It's always amusing to see the posturing that comes from censorship battles. On the one hand, violence doesn't seem to be that much of a problem for anyone; consider all of those "true history of [insert favorite war here]" books that can be found in even low-end (by which I mean small schools that serve K-4) elementary libraries. Neil Gaiman's attitude seems a lot healthier: "Then again, I'm English, a country in which 'the dog's bollocks' is an expression of approbation and unconditional approval." (I never heard that in Suffolk; London was another story.) Debate on substance is a healthy thing, but this isn't a debate: It's a virtual surrender to the Authority.
But then, acknowledged classic literature is hardly bereft of much more disturbing images than a bag made of skin hanging off a dumb beast.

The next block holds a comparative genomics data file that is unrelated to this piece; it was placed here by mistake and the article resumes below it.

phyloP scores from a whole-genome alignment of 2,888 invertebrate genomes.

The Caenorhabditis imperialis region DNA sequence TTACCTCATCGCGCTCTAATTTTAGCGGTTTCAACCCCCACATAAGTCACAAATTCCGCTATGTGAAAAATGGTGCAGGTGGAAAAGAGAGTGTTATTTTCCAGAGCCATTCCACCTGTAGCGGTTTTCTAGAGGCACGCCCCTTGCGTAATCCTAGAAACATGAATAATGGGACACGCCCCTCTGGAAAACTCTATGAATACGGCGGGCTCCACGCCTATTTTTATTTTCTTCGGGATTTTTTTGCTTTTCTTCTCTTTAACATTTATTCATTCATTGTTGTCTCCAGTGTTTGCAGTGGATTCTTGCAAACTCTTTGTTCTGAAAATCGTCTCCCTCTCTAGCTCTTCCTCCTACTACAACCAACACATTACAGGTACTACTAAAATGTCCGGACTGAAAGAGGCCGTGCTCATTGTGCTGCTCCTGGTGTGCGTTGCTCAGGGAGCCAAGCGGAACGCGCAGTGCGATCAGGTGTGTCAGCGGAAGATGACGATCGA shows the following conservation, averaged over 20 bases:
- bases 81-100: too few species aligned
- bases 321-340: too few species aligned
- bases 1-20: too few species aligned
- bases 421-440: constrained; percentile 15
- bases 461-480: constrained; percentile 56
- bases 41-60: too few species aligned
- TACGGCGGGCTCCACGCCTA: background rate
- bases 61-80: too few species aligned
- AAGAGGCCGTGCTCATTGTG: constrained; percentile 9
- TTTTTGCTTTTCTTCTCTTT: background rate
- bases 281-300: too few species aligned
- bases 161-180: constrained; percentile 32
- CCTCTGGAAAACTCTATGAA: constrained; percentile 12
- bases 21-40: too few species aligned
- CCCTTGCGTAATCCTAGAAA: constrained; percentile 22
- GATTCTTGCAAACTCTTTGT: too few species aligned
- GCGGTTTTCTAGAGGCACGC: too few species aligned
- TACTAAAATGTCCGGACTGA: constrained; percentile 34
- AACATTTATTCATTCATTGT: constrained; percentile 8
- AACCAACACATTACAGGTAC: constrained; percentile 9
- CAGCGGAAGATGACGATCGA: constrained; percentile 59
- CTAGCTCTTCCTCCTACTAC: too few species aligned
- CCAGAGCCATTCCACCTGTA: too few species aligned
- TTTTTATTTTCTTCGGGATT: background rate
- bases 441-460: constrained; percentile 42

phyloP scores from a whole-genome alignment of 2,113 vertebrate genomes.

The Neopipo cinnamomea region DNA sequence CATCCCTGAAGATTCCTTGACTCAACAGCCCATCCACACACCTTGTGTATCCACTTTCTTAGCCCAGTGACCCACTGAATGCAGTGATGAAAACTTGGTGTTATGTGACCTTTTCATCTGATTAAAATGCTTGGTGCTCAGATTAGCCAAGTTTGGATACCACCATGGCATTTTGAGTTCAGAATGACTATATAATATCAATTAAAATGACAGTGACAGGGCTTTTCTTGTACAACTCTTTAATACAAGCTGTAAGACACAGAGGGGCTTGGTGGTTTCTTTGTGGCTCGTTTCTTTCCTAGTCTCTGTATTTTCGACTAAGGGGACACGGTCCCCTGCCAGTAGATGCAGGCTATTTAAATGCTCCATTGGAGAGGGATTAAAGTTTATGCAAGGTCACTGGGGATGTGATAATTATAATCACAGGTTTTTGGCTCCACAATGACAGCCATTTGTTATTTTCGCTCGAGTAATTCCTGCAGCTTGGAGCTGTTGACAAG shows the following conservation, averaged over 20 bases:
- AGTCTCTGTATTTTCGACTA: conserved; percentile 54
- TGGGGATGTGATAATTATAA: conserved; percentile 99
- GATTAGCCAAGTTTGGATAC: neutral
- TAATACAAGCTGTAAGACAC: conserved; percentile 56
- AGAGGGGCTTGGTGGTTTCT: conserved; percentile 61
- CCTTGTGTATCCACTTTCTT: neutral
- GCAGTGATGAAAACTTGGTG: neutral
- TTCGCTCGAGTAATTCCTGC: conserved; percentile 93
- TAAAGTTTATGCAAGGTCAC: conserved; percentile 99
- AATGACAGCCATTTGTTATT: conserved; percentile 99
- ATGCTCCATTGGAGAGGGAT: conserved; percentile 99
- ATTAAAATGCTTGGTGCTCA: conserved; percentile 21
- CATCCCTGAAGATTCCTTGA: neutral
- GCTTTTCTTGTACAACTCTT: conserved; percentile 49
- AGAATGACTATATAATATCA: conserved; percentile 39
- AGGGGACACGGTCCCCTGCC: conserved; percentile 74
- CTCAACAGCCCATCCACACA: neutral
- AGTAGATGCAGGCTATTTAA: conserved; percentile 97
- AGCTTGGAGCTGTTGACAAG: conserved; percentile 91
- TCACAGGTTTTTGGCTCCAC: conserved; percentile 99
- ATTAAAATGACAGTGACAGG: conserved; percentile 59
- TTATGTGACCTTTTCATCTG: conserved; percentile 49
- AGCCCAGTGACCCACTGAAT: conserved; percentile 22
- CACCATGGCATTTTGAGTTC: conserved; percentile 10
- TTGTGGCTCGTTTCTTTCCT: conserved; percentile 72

SATURNINUS What, was she ravish'd? tell who did the deed.
TITUS ANDRONICUS Will't please you eat? will't please your highness feed?
TAMORA Why hast thou slain thine only daughter thus?
TITUS ANDRONICUS Not I; 'twas Chiron and Demetrius:
They ravish'd her, and cut away her tongue;
And they, 'twas they, that did her all this wrong.
SATURNINUS Go fetch them hither to us presently.
TITUS ANDRONICUS Why, there they are both, baked in that pie;
Whereof their mother daintily hath fed,
Eating the flesh that she herself hath bred.
'Tis true, 'tis true; witness my knife's sharp point.
William Shakespeare, Titus Andronicus, Act V, scene iii.
Oh, well, I suppose it beats pissing on a palace fire to put it out. Yet Gulliver's Travels has been made into at least three "children's films." On the other hand, I suppose I'm being unjust in requiring censors to have some rational basis for their ill-consider'd killings.